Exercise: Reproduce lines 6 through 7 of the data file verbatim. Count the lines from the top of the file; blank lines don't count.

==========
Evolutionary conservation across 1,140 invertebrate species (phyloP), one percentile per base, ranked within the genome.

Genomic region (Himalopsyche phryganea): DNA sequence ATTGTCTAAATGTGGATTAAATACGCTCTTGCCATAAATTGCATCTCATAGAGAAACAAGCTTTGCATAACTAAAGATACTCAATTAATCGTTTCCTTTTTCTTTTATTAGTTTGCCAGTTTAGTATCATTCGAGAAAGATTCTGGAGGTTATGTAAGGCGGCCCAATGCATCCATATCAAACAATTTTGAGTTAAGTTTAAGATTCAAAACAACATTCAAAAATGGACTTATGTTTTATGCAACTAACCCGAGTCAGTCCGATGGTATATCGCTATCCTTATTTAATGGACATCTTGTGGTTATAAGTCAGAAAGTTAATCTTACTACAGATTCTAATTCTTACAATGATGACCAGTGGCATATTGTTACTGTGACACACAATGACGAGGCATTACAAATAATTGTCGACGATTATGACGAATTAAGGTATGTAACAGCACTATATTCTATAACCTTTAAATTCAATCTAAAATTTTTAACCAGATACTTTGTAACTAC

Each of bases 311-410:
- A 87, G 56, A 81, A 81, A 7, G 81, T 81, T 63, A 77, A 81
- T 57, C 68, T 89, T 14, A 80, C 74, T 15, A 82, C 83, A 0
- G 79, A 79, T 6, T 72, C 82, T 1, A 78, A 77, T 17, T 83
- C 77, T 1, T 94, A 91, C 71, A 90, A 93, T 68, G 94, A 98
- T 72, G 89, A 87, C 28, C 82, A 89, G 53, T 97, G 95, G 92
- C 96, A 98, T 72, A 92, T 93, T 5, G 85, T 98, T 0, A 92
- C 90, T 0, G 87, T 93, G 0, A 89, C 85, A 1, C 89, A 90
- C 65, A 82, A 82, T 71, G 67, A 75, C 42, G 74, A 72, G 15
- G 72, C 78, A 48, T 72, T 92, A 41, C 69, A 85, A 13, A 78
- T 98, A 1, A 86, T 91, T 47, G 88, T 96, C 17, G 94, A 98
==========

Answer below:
- G 79, A 79, T 6, T 72, C 82, T 1, A 78, A 77, T 17, T 83
- C 77, T 1, T 94, A 91, C 71, A 90, A 93, T 68, G 94, A 98